TheGenealogist Announces Extra Resources Now Added to the Company’s Free First Steps Package

The following announcement was written by TheGenealogist:

TheGenealogist’s FREE “First Steps” package to encourage beginners to Stay at Home and research their Family Tree has been expanded with new records and images

TheGenealogist’s Free First Steps offer has proved incredibly popular among those looking to start a new hobby while staying at home in the pandemic.

Mark Bayley, Head of Content says:
“We have been overwhelmed by such a positive response to our Free First Steps package and it has encouraged us to do even more. We have decided to help users trace back even further, adding yet more free resources.

Now you can extend your research as TheGenealogist has added a further two years of census for England and Wales, along with the original images! *

Original image of 1911 census record for Buckingham Palace
© Crown copyright Images reproduced courtesy of The National Archives, London, England

Also included is the Complete Birth, Marriage & Death records index for England and Wales 1837-2005, access to TheGenealogist’s image archive and a really practical subscription to Discover Your Ancestors digital magazines to use for 3 months. No card details, no subscription, just completely free.

People on social media are already talking about TheGenealogist’s First Steps:

“This will be a life saver for many people” – Gwyneth, Wales
“You are helping my lockdown (be) so much better and productive.” – Rachel, Coventry
“What a very generous offer” @Book_magpie
“Thank you. I can now do more family research” – Lorraine, New Zealand
“Thank you for this kind offer. I am finding it really helpful for researching my family.” J Tafe

Researchers can begin their discovery now at

The Free First Steps access will now include:

  • Complete Birth, Marriage & Death records index for England and Wales 1837-2005
  • English & Welsh Census Records to see where ancestors were living in 1891, 1901 and in 1911, now with images *
  • TreeView the online family tree builder
  • Image Archive of churches, places and people from the past
  • A high quality monthly digital magazine packed full of stories, case studies, social history articles and research advice

TheGenealogist’s First Steps package will give those people beginning their journey on the compelling road to discovering their ancestors some free and very useful family history resources.

Find out more about this package at

Read the article: How to start your family history

*Images courtesy of The National Archives

About TheGenealogist

TheGenealogist is an award-winning online family history website, who put a wealth of information at the fingertips of family historians. Their approach is to bring hard to use physical records to life online with easy to use interfaces such as their Tithe and newly released Lloyd George Domesday collections.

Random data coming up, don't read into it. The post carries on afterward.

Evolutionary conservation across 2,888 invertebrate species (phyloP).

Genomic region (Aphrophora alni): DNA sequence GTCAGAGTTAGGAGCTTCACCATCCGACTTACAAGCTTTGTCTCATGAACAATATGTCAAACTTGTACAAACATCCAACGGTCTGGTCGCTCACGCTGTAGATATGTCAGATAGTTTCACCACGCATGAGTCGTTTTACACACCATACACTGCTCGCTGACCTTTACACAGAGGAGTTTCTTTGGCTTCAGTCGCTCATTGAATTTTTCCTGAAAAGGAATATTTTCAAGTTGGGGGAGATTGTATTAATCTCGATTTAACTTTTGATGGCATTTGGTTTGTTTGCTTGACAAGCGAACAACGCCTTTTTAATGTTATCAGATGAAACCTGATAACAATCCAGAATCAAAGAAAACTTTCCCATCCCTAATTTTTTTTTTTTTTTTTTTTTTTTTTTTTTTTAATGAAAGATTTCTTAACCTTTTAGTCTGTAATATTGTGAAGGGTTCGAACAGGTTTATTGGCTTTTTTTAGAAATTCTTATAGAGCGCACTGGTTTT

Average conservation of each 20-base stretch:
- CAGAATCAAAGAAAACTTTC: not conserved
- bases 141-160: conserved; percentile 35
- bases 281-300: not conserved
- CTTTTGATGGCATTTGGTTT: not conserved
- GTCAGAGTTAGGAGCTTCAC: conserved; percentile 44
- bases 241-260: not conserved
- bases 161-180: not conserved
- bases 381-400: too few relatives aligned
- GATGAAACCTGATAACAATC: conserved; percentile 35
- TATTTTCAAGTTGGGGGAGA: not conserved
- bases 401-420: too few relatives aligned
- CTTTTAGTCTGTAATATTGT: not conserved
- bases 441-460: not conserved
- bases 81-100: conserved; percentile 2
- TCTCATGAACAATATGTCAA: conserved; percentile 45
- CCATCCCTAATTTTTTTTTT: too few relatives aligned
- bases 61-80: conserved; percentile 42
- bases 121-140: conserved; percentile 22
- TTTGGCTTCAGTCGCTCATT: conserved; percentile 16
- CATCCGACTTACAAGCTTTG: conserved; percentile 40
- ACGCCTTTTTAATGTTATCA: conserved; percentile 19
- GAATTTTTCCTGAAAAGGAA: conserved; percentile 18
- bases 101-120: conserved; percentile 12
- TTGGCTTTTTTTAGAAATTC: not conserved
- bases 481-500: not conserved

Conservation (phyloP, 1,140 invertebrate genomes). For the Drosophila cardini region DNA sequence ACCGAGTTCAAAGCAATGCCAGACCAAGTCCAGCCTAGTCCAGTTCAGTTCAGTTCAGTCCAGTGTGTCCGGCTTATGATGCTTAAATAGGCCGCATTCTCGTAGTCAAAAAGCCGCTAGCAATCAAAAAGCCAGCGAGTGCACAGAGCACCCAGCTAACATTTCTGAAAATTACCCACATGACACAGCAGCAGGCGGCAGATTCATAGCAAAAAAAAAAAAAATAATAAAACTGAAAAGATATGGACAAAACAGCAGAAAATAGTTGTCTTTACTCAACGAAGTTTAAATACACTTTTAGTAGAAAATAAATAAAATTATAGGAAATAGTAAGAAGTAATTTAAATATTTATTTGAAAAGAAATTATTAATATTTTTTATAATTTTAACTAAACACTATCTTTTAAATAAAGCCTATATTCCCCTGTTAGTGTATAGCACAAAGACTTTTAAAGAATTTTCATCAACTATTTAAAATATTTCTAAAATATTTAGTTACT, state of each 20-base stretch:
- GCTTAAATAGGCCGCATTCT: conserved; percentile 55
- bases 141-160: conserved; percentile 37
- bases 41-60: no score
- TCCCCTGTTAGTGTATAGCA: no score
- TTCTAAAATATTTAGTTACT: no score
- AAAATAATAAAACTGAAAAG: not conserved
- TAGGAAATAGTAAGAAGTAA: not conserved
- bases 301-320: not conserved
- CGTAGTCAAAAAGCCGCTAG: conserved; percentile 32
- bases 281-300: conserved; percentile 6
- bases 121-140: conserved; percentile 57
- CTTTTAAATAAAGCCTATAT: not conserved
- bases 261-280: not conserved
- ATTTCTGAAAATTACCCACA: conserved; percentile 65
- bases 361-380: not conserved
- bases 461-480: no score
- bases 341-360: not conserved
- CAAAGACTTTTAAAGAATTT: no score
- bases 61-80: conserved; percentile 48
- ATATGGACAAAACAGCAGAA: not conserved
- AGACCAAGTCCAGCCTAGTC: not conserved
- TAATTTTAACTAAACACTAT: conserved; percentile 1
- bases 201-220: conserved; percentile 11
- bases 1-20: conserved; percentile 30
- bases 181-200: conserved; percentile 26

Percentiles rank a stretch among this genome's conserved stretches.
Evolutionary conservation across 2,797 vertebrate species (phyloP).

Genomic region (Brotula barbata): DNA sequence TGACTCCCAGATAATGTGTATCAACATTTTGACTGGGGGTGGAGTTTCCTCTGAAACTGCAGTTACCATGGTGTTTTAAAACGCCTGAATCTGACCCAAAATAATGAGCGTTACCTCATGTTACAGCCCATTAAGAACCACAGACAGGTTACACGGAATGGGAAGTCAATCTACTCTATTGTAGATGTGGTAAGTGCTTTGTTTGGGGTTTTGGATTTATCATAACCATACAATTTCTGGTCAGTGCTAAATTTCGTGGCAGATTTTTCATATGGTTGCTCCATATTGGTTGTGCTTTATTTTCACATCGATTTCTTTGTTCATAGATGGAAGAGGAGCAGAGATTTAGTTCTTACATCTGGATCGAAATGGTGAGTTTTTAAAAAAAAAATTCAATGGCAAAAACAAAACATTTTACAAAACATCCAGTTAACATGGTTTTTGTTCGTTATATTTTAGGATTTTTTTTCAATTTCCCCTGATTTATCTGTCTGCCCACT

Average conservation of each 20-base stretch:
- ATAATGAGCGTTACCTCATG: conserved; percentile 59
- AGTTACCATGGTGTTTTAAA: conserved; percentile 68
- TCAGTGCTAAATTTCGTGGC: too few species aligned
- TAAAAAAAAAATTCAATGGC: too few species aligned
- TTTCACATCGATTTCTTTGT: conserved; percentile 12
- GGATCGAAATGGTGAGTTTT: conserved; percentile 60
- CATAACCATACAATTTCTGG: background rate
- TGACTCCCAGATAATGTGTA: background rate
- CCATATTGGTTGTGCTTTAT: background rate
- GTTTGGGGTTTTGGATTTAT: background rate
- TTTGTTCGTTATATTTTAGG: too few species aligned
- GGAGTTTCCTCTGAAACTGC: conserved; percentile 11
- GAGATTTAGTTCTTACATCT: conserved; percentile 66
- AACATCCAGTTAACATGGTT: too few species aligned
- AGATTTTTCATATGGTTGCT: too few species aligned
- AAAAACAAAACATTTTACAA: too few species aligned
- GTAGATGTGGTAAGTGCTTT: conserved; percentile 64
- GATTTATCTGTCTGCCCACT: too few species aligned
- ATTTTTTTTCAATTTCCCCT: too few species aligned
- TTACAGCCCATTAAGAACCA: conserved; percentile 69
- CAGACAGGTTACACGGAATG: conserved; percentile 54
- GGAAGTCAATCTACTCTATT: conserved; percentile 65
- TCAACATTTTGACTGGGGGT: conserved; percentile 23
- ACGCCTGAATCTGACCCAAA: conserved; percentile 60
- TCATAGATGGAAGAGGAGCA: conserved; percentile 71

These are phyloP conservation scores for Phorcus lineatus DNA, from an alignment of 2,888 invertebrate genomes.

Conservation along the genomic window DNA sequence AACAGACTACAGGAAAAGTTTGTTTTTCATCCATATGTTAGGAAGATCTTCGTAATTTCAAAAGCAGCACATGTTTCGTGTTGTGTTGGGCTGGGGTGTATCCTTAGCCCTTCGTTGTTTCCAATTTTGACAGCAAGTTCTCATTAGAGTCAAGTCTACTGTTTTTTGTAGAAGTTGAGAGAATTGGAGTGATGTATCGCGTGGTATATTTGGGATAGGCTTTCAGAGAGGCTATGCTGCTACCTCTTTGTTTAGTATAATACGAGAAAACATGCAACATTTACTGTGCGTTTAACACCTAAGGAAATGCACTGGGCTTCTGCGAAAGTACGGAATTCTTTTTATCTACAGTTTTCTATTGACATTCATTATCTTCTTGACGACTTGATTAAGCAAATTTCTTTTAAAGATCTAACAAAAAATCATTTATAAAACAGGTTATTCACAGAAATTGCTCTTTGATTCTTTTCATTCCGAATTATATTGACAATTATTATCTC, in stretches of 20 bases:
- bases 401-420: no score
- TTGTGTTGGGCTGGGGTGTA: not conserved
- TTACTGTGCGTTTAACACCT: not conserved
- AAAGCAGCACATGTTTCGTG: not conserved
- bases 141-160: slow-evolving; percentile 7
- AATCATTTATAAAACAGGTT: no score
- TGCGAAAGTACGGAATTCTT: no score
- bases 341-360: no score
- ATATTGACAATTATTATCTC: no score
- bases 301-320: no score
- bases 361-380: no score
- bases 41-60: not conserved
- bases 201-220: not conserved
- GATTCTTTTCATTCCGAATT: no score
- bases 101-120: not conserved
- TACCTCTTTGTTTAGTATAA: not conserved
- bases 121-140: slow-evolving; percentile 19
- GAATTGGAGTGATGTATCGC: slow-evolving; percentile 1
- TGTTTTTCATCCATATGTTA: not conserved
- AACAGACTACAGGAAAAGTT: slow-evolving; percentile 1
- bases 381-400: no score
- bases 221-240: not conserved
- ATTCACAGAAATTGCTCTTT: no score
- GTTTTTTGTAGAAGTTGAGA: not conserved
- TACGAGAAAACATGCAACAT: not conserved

TheGenealogist’s innovative SmartSearch technology links records together to help you find your ancestors more easily. TheGenealogist is one of the leading providers of online family history records. Along with the standard Birth, Marriage, Death and Census records, they also have significant collections of Parish and Nonconformist records, PCC Will Records, Irish Records, Military Records, Occupations, Newspaper record collections amongst many others.

TheGenealogist uses the latest technology to help you bring your family history to life. Use TheGenealogist to find your ancestors today!

About The National Archives
The National Archives is one of the world’s most valuable resources for research and an independent research organisation in its own right. As the official archive and publisher for the UK government, and England and Wales they are the guardians of some of the UK’s most iconic national documents, dating back over 1,000 years. Their role is to collect and secure the future of the government record, both digital and physical, to preserve it for generations to come, and to make it as accessible and available as possible. The National Archives brings together the skills and specialisms needed to conserve some of the oldest historic documents as well as leading digital archive practices to manage and preserve government information past, present and future.

Leave a Reply

Name and email address are required. Your email address will not be published.

Fill in your details below or click an icon to log in: Logo

You are commenting using your account. Log Out /  Change )

Google photo

You are commenting using your Google account. Log Out /  Change )

Twitter picture

You are commenting using your Twitter account. Log Out /  Change )

Facebook photo

You are commenting using your Facebook account. Log Out /  Change )

Connecting to %s

You may use these HTML tags and attributes:

<a href="" title=""> <abbr title=""> <acronym title=""> <b> <blockquote cite=""> <cite> <code> <del datetime=""> <em> <i> <pre> <q cite=""> <s> <strike> <strong> 

This site uses Akismet to reduce spam. Learn how your comment data is processed.

%d bloggers like this: